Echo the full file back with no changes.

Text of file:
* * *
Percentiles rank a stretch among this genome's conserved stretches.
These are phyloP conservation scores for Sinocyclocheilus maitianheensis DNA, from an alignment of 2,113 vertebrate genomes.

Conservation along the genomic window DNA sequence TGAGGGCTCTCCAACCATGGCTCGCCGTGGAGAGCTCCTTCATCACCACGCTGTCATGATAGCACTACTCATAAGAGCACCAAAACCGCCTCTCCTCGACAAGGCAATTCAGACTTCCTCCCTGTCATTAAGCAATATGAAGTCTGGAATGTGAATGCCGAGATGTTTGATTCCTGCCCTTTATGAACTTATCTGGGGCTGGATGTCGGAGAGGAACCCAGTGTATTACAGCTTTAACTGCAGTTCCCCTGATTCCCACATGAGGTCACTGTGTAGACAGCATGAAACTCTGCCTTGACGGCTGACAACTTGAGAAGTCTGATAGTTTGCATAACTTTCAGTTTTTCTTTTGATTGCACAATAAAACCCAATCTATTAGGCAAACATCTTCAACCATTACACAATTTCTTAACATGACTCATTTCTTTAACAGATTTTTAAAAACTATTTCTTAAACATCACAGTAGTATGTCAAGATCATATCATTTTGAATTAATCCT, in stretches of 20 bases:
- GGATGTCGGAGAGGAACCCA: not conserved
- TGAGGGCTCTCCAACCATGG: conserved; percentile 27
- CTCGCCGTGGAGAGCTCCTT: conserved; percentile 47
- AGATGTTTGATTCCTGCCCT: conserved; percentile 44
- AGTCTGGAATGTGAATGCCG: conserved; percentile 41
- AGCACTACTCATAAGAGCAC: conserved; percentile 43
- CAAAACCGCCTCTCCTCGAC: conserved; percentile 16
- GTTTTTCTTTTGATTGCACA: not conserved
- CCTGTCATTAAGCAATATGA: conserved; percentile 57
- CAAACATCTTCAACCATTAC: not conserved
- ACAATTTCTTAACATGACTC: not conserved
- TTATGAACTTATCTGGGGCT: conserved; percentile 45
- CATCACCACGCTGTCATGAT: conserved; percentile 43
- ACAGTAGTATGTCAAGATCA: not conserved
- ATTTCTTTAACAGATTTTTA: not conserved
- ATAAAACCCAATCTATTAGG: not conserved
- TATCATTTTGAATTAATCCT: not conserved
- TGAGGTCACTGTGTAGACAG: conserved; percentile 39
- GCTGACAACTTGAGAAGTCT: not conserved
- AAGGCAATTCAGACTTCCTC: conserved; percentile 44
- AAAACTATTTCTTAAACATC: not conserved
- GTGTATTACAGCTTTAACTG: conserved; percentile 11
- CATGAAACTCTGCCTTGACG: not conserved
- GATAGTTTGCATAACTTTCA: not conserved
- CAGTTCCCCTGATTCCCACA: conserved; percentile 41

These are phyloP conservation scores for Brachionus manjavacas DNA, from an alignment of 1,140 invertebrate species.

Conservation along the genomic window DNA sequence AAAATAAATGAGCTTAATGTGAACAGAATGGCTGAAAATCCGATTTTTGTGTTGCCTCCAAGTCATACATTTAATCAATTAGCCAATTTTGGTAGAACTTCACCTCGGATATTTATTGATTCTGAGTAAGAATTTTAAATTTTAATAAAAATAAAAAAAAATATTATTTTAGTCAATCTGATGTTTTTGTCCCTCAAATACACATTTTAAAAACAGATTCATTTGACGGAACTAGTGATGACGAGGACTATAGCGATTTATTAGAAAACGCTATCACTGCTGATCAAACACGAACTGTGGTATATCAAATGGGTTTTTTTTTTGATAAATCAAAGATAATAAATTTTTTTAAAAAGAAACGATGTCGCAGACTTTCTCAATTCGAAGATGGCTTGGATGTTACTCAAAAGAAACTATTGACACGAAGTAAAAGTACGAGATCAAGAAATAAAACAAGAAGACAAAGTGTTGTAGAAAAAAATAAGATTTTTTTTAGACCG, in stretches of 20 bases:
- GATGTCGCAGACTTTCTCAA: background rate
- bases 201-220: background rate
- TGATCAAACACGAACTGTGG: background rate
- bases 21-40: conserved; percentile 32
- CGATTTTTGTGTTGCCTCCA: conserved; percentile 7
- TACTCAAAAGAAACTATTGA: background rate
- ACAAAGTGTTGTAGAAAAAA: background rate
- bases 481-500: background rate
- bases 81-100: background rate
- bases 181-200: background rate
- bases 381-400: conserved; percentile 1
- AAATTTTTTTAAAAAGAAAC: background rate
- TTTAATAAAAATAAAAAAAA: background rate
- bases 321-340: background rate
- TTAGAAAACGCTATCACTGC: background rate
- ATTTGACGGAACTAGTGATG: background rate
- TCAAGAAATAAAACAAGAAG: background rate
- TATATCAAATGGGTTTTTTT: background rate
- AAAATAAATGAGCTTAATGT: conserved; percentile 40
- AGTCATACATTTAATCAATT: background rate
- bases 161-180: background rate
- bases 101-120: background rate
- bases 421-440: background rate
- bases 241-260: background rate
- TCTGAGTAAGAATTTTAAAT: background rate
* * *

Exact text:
Percentiles rank a stretch among this genome's conserved stretches.
These are phyloP conservation scores for Sinocyclocheilus maitianheensis DNA, from an alignment of 2,113 vertebrate genomes.

Conservation along the genomic window DNA sequence TGAGGGCTCTCCAACCATGGCTCGCCGTGGAGAGCTCCTTCATCACCACGCTGTCATGATAGCACTACTCATAAGAGCACCAAAACCGCCTCTCCTCGACAAGGCAATTCAGACTTCCTCCCTGTCATTAAGCAATATGAAGTCTGGAATGTGAATGCCGAGATGTTTGATTCCTGCCCTTTATGAACTTATCTGGGGCTGGATGTCGGAGAGGAACCCAGTGTATTACAGCTTTAACTGCAGTTCCCCTGATTCCCACATGAGGTCACTGTGTAGACAGCATGAAACTCTGCCTTGACGGCTGACAACTTGAGAAGTCTGATAGTTTGCATAACTTTCAGTTTTTCTTTTGATTGCACAATAAAACCCAATCTATTAGGCAAACATCTTCAACCATTACACAATTTCTTAACATGACTCATTTCTTTAACAGATTTTTAAAAACTATTTCTTAAACATCACAGTAGTATGTCAAGATCATATCATTTTGAATTAATCCT, in stretches of 20 bases:
- GGATGTCGGAGAGGAACCCA: not conserved
- TGAGGGCTCTCCAACCATGG: conserved; percentile 27
- CTCGCCGTGGAGAGCTCCTT: conserved; percentile 47
- AGATGTTTGATTCCTGCCCT: conserved; percentile 44
- AGTCTGGAATGTGAATGCCG: conserved; percentile 41
- AGCACTACTCATAAGAGCAC: conserved; percentile 43
- CAAAACCGCCTCTCCTCGAC: conserved; percentile 16
- GTTTTTCTTTTGATTGCACA: not conserved
- CCTGTCATTAAGCAATATGA: conserved; percentile 57
- CAAACATCTTCAACCATTAC: not conserved
- ACAATTTCTTAACATGACTC: not conserved
- TTATGAACTTATCTGGGGCT: conserved; percentile 45
- CATCACCACGCTGTCATGAT: conserved; percentile 43
- ACAGTAGTATGTCAAGATCA: not conserved
- ATTTCTTTAACAGATTTTTA: not conserved
- ATAAAACCCAATCTATTAGG: not conserved
- TATCATTTTGAATTAATCCT: not conserved
- TGAGGTCACTGTGTAGACAG: conserved; percentile 39
- GCTGACAACTTGAGAAGTCT: not conserved
- AAGGCAATTCAGACTTCCTC: conserved; percentile 44
- AAAACTATTTCTTAAACATC: not conserved
- GTGTATTACAGCTTTAACTG: conserved; percentile 11
- CATGAAACTCTGCCTTGACG: not conserved
- GATAGTTTGCATAACTTTCA: not conserved
- CAGTTCCCCTGATTCCCACA: conserved; percentile 41

These are phyloP conservation scores for Brachionus manjavacas DNA, from an alignment of 1,140 invertebrate species.

Conservation along the genomic window DNA sequence AAAATAAATGAGCTTAATGTGAACAGAATGGCTGAAAATCCGATTTTTGTGTTGCCTCCAAGTCATACATTTAATCAATTAGCCAATTTTGGTAGAACTTCACCTCGGATATTTATTGATTCTGAGTAAGAATTTTAAATTTTAATAAAAATAAAAAAAAATATTATTTTAGTCAATCTGATGTTTTTGTCCCTCAAATACACATTTTAAAAACAGATTCATTTGACGGAACTAGTGATGACGAGGACTATAGCGATTTATTAGAAAACGCTATCACTGCTGATCAAACACGAACTGTGGTATATCAAATGGGTTTTTTTTTTGATAAATCAAAGATAATAAATTTTTTTAAAAAGAAACGATGTCGCAGACTTTCTCAATTCGAAGATGGCTTGGATGTTACTCAAAAGAAACTATTGACACGAAGTAAAAGTACGAGATCAAGAAATAAAACAAGAAGACAAAGTGTTGTAGAAAAAAATAAGATTTTTTTTAGACCG, in stretches of 20 bases:
- GATGTCGCAGACTTTCTCAA: background rate
- bases 201-220: background rate
- TGATCAAACACGAACTGTGG: background rate
- bases 21-40: conserved; percentile 32
- CGATTTTTGTGTTGCCTCCA: conserved; percentile 7
- TACTCAAAAGAAACTATTGA: background rate
- ACAAAGTGTTGTAGAAAAAA: background rate
- bases 481-500: background rate
- bases 81-100: background rate
- bases 181-200: background rate
- bases 381-400: conserved; percentile 1
- AAATTTTTTTAAAAAGAAAC: background rate
- TTTAATAAAAATAAAAAAAA: background rate
- bases 321-340: background rate
- TTAGAAAACGCTATCACTGC: background rate
- ATTTGACGGAACTAGTGATG: background rate
- TCAAGAAATAAAACAAGAAG: background rate
- TATATCAAATGGGTTTTTTT: background rate
- AAAATAAATGAGCTTAATGT: conserved; percentile 40
- AGTCATACATTTAATCAATT: background rate
- bases 161-180: background rate
- bases 101-120: background rate
- bases 421-440: background rate
- bases 241-260: background rate
- TCTGAGTAAGAATTTTAAAT: background rate